A purely peer-to-peer version of an electronic payment method would allow online payments to be directly sent from one party to another without going through a financial institution. A digital signature is a part of the solution; however, the main benefits are lost if a trusted third party is still required to prevent double-spending. The solution suggested for this double-spending problem is using a peer-to-peer network. The network timestamps transactions are conducted by hashing them into a continuous chain of hash-based proof of work, which creates a record that cannot be changed without recreating the proof-of-work. The most prolonged chain not only serves as proof of the sequence of witnessed events but it also works to ensure that it comes from the largest pool of CPU power. As long as the majority of CPU power is controlled by nodes that do not cooperate to attack the network, they will generate the longest chain and be faster than the attackers. The network itself requires only a minimal structure. Messages are transmitted on a best-effort basis, and the nodes can arbitrarily leave and re-enter the network, accepting the longest proof-of-work chain as proof of what happened while they are away.
Very similar to the bitcoin algorithm, more than 16.800.000 coins have already been mined and less than 4.800.000 coins are being mined by the people around the world.
Counos Coin does not enjoy any central authority or middleman. But support on the part of a professional team to make it more useful will be available in the near future.
We define an electronic coin as a chain with digital signatures. Each owner transfers the coin to the next one by signing a hash of the previous transaction and the next owner's public key and appending it to the end of the coin digitally. The recipient of the payment can verify the signatures to confirm the owners’ chain.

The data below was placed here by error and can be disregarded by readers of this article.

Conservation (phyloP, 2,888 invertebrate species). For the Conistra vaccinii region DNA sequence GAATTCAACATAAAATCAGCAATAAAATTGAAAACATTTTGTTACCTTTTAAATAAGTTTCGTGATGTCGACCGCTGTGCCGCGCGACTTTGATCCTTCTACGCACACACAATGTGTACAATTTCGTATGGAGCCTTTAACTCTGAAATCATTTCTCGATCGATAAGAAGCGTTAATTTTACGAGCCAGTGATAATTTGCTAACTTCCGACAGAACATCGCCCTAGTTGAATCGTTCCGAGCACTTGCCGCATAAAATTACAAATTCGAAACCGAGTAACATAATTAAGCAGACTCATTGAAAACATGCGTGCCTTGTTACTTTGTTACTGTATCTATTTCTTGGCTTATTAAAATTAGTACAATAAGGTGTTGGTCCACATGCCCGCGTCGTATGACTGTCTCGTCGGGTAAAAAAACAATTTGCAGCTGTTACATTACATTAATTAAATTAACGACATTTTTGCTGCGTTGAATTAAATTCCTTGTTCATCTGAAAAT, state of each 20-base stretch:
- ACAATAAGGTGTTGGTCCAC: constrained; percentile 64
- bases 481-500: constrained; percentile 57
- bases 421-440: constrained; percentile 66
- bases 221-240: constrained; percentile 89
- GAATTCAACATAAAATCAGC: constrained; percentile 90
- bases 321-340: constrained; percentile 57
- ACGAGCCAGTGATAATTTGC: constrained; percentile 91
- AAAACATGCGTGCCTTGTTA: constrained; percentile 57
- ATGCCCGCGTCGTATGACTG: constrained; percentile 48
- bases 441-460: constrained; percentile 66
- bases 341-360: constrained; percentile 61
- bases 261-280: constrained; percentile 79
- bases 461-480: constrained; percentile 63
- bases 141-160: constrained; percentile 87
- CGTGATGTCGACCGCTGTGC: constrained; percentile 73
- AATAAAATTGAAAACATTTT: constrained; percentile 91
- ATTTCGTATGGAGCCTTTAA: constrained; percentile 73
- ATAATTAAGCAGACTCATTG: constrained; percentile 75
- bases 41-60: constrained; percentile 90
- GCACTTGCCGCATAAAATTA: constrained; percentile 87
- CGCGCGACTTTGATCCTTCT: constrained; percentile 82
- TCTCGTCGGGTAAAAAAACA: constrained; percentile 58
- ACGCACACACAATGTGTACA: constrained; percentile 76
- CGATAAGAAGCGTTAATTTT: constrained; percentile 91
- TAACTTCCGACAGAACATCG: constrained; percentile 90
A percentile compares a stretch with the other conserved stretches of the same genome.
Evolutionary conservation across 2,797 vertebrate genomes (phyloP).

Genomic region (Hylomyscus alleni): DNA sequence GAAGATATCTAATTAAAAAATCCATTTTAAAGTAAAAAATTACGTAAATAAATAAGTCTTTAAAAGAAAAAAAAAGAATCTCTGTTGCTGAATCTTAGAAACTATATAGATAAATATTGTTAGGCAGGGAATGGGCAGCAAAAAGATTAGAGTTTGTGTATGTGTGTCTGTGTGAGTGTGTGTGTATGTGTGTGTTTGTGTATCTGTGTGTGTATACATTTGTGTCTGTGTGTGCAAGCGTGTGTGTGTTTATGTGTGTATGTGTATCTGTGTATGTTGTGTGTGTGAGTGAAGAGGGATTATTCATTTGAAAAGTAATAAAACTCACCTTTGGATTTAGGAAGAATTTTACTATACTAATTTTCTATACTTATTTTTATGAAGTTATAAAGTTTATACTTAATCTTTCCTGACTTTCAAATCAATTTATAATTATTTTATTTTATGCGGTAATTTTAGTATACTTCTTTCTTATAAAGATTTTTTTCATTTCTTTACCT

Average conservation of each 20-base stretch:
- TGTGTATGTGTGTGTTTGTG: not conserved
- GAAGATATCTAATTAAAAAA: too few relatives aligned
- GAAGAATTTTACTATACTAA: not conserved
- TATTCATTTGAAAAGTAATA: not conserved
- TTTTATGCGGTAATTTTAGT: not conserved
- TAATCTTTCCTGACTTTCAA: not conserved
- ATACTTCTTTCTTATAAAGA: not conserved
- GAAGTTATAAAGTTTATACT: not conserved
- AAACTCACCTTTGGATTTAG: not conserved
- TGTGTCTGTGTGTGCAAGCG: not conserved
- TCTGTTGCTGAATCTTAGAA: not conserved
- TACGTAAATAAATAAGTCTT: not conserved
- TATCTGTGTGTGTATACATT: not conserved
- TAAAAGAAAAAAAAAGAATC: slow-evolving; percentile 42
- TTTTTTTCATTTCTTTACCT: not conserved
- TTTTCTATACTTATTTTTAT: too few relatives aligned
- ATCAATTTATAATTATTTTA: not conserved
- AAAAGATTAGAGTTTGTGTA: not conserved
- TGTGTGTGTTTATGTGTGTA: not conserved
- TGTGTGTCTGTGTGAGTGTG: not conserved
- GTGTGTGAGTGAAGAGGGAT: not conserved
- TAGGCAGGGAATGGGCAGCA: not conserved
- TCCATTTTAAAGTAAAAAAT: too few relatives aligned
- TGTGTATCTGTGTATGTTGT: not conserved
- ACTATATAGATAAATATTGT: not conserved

The problem, of course, is that the payee cannot verify the duplication of the coin by any owner. One standard solution is to introduce a central, trustful instance, or mint, that checks each transaction for double-spending. After each purchase, the Coin must be returned to the Mint for a new Coin to be issued, and just the Coins directly issued from the Mint can be trusted on to have not been duplicated. The problem with this solution is that the fate of the entire monetary system depends on the company running the mint and that every transaction has to go through it like a bank.
We need a method to assure the payee that the previous owners did not sign previous transactions. For our purposes, the first transaction is the one that counts, so we do not have to worry about later multiple-issue attempts. The only way to confirm the absence of a transaction is to identify all transactions. In the mint-based model, the Mint recognized all the transactions and could decide which ones had arrived first. To do this without a trusted party, transactions must be made public, and we need a system whereby subscribers agree on a single history of the order in which they arrived. The payee requires proof that at the time of each transaction, the majority of the nodes of the network agree that they have received them first.
The solution we have proposed starts with a timestamp server. A timestamp server works by taking the hash of a block of time-stamped records and publishing the hash widely, such as in a newspaper or an Usenet Post. The timestamp proves that the data existed at this point; otherwise, it is clear that there would be no hash of them. Each timestamp contains the previous timestamp in its hash and forms a chain wherein each additional timestamp strengthens the previous timestamps.